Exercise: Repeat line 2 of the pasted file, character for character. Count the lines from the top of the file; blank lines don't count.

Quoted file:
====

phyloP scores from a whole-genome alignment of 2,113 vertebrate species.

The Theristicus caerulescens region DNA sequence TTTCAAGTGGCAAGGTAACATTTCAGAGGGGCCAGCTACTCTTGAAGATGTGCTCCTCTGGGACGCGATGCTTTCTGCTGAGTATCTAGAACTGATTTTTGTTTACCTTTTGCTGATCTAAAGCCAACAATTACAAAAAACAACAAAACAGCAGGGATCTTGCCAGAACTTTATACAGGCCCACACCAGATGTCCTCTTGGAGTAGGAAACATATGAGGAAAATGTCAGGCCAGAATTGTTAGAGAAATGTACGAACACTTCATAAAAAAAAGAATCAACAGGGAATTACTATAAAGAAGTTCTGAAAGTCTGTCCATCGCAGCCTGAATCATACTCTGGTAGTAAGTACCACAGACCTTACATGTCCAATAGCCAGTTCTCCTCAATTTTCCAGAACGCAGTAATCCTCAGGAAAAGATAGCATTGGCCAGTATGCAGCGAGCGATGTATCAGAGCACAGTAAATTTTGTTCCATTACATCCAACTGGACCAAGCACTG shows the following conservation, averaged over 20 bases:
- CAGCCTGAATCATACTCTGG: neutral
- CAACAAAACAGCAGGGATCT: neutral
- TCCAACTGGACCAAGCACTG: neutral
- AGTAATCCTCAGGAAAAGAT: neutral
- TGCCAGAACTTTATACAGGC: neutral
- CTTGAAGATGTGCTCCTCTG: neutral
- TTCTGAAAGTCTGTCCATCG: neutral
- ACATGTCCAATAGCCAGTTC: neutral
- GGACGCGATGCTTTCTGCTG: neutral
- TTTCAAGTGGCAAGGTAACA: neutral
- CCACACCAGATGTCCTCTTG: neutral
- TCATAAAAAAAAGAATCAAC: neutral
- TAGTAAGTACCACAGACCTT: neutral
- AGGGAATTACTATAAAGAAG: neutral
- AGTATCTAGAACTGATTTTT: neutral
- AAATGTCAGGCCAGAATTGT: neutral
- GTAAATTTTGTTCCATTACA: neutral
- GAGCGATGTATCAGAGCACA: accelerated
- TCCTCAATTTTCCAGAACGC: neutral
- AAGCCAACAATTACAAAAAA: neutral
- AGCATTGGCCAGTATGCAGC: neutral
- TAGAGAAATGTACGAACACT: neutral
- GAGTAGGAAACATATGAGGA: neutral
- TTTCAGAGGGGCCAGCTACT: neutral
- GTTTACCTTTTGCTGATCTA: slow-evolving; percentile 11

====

The Theristicus caerulescens region DNA sequence TTTCAAGTGGCAAGGTAACATTTCAGAGGGGCCAGCTACTCTTGAAGATGTGCTCCTCTGGGACGCGATGCTTTCTGCTGAGTATCTAGAACTGATTTTTGTTTACCTTTTGCTGATCTAAAGCCAACAATTACAAAAAACAACAAAACAGCAGGGATCTTGCCAGAACTTTATACAGGCCCACACCAGATGTCCTCTTGGAGTAGGAAACATATGAGGAAAATGTCAGGCCAGAATTGTTAGAGAAATGTACGAACACTTCATAAAAAAAAGAATCAACAGGGAATTACTATAAAGAAGTTCTGAAAGTCTGTCCATCGCAGCCTGAATCATACTCTGGTAGTAAGTACCACAGACCTTACATGTCCAATAGCCAGTTCTCCTCAATTTTCCAGAACGCAGTAATCCTCAGGAAAAGATAGCATTGGCCAGTATGCAGCGAGCGATGTATCAGAGCACAGTAAATTTTGTTCCATTACATCCAACTGGACCAAGCACTG shows the following conservation, averaged over 20 bases: